ADATA XPG SX900 (128GB) Review: Maximizing SandForce Capacity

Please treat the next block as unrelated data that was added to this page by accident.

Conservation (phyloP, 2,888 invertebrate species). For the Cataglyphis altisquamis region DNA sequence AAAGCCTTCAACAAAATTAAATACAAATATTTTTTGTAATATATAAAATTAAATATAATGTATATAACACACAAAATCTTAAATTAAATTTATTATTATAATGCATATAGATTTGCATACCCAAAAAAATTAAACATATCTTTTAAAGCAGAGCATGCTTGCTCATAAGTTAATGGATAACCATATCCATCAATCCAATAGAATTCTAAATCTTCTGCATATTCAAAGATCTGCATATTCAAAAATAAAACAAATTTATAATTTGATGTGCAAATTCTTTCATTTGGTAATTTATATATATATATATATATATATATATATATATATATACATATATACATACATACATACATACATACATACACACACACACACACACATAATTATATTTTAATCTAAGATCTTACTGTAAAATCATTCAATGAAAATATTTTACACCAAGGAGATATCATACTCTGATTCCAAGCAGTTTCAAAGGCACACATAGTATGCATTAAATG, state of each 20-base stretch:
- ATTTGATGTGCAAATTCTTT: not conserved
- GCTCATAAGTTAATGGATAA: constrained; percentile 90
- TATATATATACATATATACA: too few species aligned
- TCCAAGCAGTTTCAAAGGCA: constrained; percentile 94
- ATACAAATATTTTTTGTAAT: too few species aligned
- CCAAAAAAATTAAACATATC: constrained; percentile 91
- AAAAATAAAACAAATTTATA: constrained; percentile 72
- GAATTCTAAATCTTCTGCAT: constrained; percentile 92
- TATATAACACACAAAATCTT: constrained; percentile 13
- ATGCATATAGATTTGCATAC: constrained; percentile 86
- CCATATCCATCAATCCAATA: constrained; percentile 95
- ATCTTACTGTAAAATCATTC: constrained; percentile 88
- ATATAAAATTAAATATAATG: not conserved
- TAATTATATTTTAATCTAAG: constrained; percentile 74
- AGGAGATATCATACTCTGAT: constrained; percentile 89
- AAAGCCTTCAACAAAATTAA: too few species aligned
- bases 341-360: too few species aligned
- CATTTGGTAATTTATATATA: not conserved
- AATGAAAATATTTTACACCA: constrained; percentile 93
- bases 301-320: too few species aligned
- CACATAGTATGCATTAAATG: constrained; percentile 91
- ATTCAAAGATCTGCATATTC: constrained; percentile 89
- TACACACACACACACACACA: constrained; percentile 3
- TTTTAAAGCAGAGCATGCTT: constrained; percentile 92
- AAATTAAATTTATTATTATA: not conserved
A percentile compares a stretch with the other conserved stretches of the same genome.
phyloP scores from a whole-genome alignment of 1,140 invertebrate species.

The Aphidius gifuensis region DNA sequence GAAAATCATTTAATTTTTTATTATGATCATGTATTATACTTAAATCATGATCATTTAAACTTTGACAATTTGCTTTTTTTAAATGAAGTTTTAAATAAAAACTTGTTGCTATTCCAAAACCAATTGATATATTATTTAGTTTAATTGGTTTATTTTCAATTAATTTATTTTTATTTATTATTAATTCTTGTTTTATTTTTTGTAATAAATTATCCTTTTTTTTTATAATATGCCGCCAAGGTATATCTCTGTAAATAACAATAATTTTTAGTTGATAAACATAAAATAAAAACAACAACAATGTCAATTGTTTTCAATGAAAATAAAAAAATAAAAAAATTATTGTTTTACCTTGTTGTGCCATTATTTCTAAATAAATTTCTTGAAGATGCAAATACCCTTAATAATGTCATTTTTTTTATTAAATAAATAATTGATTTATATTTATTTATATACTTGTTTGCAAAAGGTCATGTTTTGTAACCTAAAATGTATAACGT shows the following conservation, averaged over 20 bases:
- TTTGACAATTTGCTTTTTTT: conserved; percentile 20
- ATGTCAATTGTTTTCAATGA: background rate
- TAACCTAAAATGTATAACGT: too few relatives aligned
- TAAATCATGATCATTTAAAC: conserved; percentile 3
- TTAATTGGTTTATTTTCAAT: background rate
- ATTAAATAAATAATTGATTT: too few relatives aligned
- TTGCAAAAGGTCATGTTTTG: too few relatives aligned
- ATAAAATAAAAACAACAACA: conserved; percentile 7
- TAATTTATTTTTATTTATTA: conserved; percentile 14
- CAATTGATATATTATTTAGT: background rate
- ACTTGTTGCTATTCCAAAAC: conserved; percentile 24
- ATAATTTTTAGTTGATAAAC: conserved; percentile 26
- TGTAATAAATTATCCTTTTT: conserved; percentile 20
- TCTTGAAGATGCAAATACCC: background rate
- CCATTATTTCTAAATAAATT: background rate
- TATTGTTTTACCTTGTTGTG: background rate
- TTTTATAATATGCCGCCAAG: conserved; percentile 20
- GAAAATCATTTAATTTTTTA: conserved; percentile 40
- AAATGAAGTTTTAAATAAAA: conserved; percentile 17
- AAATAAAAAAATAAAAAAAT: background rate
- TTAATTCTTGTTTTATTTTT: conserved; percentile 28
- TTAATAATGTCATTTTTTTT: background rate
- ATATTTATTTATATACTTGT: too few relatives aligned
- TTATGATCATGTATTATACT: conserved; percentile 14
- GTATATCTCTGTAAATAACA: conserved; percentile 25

SandForce sets aside more NAND capacity than most controllers for spare area. While Intel, Marvell, Samsung and others default to ~7% of total NAND capacity for spare area, SandForce is almost double that. The difference boils down to RAISE, SandForce's NAND redundancy algorithm that requires the consumption of a full NAND die. The original idea was that RAISE and SandForce's DuraWrite technology could allow SSD vendors to use cheaper, less reliable NAND without any impact to the end user. It seems as though no one was willing to risk using anything but the best NAND, so we never really saw this feature exploited. A bit over a month ago, ADATA released their XPG SX900 series. It utilizes the oh-so-common SF-2281 controller but unlike other SandForce SSDs, RAISE is disabled - giving the end user more usable space.
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